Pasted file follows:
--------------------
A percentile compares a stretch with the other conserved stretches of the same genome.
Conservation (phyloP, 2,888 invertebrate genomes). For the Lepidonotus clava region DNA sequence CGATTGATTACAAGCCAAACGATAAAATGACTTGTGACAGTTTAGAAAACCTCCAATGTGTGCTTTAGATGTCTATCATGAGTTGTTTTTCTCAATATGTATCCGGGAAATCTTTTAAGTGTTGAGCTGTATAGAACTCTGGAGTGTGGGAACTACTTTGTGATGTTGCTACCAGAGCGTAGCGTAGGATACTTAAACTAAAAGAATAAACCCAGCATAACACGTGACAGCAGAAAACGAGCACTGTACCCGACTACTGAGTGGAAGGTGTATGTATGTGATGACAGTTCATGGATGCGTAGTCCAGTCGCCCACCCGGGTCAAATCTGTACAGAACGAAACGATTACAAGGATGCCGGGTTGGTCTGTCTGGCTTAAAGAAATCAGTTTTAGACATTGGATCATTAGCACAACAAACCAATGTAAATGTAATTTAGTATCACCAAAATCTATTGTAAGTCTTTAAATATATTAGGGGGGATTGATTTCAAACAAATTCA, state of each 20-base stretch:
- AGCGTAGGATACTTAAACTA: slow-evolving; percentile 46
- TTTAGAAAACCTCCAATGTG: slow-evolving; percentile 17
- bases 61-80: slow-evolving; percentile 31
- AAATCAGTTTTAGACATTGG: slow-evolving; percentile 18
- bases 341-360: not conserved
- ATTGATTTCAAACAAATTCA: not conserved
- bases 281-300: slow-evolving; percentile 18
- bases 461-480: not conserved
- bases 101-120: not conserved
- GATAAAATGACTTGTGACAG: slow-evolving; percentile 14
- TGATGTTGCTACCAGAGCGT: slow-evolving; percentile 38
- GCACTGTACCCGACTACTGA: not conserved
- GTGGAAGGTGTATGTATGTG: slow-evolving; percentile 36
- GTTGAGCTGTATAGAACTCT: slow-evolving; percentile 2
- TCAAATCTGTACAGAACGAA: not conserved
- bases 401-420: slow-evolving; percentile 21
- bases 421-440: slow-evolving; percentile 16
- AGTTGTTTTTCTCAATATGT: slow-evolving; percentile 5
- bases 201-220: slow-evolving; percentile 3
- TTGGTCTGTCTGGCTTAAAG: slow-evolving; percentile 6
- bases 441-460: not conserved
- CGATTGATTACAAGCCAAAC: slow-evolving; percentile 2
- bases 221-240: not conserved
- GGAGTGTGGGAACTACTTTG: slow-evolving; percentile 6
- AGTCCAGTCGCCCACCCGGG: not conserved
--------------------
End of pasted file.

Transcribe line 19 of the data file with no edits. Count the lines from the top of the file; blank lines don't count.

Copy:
- bases 421-440: slow-evolving; percentile 16